Can goats eat the vegetation that's there?  Is it good for them?  (Two separate questions!)

Kathleen
 
rose macaskie
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Mulch, water harvesting and desert forage trees and bushes.
  Kathleen Sanders it looks terrible as a place to depend on for your food and a tin roof? I wanted to say something really old lady-ish when i read about your idea of having a tin roof like, “my dear, you will fry”, though if the roof is just held up over another type of roof it would be all right. Have you ever watched the film “Bridge Over The River Quai”, they torture the soldiers by putting them in a tin hut in the sun.
      I would try farming the bit of Texas land in your photo if i was dead rich and so  nothing mattered and I could buy lots of mulch and lots of the right plants and pay people to dig it for me to put in water catching systems. I think that Geoff Lawton had money to green the desert with, it was a charitable project, if someone would pay me for it  would be such fun.
    I might also try it if i was very strong and totally independent with an enormous confidence in myself and my ability to find something else if it did not work.
I like Joel hollings worth would like to try and see what the desert printing machine hat made dents in the sand that  filled with wind blown seed and  droppings and when it rain¡ed water and made the desert green, design  of an amercan engineer, that is shown in bill mollisons video on hot climate strategies . 

    An alternative to tin roofs for water catchment but these used land.
      In India they have pretty water catchment systems that are on the ground. You make a circle of floor, some very big, with the floor inclining slightly towards the centre of the circle and you dig a pit in the centre that you line to make it water proof to hold the water that runs off your floor and you build a pretty doomed roof over the pit and you have a most attractive water collecting area. Get yourself an extra acre for your water catchment.
    Then you would build walls across anything that looked remotely like a gulley, a flattish gulley at the point that water would run out of the gulley, to hold up water in a big rain water event, to make, with any luck, a big puddle so the water would really soak into the ground making an area of water you could use when it was wet and that would be specially good for growing a crop on later on when the water dried. This is another Indian idea it needs quite a long wall.

  ardilla says you could plant mountain mahogany and that is a forage tree. Other desert forage, an  imported one is forage kochia, kochia prostrata that is non invasive unlike its cousin the bad kochia, kochia scoparia and there are several more desert forage bushes i could look up . i have read and one writer on this forum mentioned four winged salt bush is a forage bush same family as kochia and spinach and the indians used to eat its seed like porage and its leaves cooked or raw. Grease wood and winterfat, are other forage plant, some Spanish sheep eat stipa tenassisima, a grass used to make rope soled shoes and i think paper that is a very tough desert grass, esparto grass, that serves to make rope soled sandals.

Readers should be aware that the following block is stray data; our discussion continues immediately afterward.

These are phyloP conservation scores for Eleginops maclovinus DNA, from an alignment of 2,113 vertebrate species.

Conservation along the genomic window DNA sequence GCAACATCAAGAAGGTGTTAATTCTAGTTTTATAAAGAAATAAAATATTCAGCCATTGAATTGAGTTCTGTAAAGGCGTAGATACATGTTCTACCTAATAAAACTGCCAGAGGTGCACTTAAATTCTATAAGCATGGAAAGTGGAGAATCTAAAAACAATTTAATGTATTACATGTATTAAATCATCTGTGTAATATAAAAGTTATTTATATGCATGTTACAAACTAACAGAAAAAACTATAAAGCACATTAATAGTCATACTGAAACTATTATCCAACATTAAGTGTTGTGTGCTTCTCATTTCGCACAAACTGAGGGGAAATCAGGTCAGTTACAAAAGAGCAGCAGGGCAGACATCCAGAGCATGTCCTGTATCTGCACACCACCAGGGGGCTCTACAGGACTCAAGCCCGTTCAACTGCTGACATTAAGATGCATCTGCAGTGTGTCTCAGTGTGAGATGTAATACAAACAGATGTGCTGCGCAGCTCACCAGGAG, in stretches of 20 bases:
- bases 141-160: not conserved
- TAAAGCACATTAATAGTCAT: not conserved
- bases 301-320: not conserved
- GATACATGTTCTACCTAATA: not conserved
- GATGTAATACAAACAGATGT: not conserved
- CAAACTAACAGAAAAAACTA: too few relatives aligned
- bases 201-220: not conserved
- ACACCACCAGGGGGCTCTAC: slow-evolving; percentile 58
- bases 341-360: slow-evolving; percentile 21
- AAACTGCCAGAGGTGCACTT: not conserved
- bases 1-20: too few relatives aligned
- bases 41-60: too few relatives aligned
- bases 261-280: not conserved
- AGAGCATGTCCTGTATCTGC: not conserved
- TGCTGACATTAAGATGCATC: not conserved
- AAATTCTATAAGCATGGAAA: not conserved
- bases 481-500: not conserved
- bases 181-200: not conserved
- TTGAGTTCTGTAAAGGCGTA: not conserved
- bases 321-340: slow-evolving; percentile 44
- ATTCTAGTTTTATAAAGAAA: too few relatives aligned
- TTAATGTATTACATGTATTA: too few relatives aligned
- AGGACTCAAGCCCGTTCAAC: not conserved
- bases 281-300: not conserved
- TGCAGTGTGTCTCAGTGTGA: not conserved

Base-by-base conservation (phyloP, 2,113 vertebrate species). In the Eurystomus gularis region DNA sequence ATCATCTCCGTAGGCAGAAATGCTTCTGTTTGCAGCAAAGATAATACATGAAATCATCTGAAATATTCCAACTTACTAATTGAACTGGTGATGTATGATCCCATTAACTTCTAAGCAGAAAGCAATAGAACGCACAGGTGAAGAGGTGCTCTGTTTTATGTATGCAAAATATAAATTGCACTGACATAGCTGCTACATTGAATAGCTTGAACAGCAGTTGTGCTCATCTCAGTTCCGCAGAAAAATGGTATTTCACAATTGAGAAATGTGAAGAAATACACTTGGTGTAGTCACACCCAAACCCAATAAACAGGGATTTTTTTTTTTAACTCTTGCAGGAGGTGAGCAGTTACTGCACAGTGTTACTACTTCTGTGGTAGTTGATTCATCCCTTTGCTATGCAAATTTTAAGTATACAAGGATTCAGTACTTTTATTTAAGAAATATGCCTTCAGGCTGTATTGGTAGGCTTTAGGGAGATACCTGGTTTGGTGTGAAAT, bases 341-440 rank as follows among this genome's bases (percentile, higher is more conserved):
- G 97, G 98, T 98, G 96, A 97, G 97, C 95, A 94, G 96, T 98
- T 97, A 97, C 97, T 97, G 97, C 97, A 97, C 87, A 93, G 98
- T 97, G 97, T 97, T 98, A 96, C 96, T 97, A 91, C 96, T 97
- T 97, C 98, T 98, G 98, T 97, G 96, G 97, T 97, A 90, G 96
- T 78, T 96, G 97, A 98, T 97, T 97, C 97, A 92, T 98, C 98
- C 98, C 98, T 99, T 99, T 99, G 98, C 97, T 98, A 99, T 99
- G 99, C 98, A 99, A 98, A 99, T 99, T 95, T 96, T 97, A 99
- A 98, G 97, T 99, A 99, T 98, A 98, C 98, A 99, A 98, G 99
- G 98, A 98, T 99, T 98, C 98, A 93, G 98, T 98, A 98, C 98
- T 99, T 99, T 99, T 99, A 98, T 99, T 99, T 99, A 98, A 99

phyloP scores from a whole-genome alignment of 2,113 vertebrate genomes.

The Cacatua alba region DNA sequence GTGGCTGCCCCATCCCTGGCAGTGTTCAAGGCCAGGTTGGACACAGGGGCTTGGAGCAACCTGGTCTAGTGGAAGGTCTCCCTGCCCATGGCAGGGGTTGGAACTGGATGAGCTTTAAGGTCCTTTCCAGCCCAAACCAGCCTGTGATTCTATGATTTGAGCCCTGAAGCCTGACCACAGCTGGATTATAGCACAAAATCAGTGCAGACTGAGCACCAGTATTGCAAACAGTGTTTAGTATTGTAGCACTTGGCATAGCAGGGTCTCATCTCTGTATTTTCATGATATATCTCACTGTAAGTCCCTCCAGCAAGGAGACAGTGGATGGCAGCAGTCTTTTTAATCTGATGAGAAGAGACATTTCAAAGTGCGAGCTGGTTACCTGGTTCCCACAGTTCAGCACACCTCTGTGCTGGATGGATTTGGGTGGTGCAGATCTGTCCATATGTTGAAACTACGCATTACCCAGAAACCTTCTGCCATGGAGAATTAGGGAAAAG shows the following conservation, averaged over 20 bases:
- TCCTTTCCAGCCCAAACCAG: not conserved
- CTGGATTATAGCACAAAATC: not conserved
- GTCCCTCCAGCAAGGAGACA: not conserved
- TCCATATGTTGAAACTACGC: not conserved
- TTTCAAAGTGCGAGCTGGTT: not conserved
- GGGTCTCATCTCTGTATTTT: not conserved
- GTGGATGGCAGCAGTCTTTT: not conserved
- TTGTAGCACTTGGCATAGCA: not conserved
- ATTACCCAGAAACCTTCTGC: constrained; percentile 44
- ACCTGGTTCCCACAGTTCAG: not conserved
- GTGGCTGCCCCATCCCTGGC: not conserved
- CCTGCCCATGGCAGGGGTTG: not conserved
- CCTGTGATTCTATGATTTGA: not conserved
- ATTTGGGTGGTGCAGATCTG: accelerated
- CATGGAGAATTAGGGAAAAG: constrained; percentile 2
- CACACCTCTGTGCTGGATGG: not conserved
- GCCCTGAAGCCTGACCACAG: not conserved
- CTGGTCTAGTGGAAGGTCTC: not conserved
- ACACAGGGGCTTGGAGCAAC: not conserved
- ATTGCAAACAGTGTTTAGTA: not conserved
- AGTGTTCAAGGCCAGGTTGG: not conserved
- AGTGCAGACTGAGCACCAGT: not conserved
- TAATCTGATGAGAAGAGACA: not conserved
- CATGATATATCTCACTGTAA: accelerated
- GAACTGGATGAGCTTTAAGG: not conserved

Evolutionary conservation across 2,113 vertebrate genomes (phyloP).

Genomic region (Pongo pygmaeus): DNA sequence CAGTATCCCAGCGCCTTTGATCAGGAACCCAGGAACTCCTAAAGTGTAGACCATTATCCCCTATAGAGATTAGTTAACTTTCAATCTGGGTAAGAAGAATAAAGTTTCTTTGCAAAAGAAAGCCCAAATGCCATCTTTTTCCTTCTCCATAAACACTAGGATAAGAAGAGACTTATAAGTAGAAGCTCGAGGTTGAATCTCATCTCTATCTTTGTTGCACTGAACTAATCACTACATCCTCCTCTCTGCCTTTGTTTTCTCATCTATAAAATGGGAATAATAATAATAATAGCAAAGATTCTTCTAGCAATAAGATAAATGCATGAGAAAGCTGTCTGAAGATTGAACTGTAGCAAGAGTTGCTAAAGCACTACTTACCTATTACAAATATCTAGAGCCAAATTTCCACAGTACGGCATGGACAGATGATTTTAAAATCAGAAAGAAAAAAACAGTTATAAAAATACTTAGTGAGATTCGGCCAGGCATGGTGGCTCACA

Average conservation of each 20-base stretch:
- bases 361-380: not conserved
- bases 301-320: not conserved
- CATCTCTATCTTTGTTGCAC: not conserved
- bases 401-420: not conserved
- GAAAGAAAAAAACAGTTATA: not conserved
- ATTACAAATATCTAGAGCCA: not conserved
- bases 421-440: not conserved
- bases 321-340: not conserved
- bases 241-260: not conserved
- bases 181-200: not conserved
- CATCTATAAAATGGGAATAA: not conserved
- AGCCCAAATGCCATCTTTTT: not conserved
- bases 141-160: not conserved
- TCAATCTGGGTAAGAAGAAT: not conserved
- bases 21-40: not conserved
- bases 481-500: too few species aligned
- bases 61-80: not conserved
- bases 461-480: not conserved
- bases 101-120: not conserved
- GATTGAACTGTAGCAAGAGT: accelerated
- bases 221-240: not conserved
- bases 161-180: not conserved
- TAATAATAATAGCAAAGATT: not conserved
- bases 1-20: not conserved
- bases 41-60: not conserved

Paul Wheaton says it is good to plant buck wheat and cow peas which are dry place crops, you can buy buck wheat seed to cook with in health food shops, cow peas are leguminous and will help the soil.
  ardilla mentions acacias. Real acacias, the desert ones are mimosas in English garden centers and are leguminous plants as are false ones so really good for the soil, there is probably some sort of dry place broom you could grow, which is another leguminous plant that would help you better soils and i think can also be a forage plant, I think i read it was used in that way in the Canary Islands.
The prosopis i mentioned in another forum as a forage tree used in India and the Arabian peninsula is a desert tree is another possibility and as ---says an acacia and i have just read that the prosopis and the tamarisk are phreatophytes, which means they have very long roots up to fifty meters long that reach down to the water table but the problem is how to look after them till their roots get that long, the people in the Thar desert in india don't seem to be worried about growing a next lot of these prosopis trees in their desert.  the propopsis is a forage tree. I new I had read about the tamarisk having roots of up to fifty feet long but thought it was Jesus Charco who said it and could not find it again but it was Roland Ennos. Jesus Charco talks about the tamarisks having salt sweating glands and so being good for salty land and often dry places have salty land. Their branches can become whitie with salt he says . There are a few tamarisks without glands that sweat salt so you hav eto get the right one. Jesus Charco also talks about tamarisks  holding up sand dunes and that means having a large hill of sand at their feet that keeps the subsoil wet, the dune working as a sort of very thick mulch, the one in his photo was much higher than the adult he had standing at the foot of the tree and the top of the dune.  Another technique for a hot place. I have no idea about the tamarisk as forage.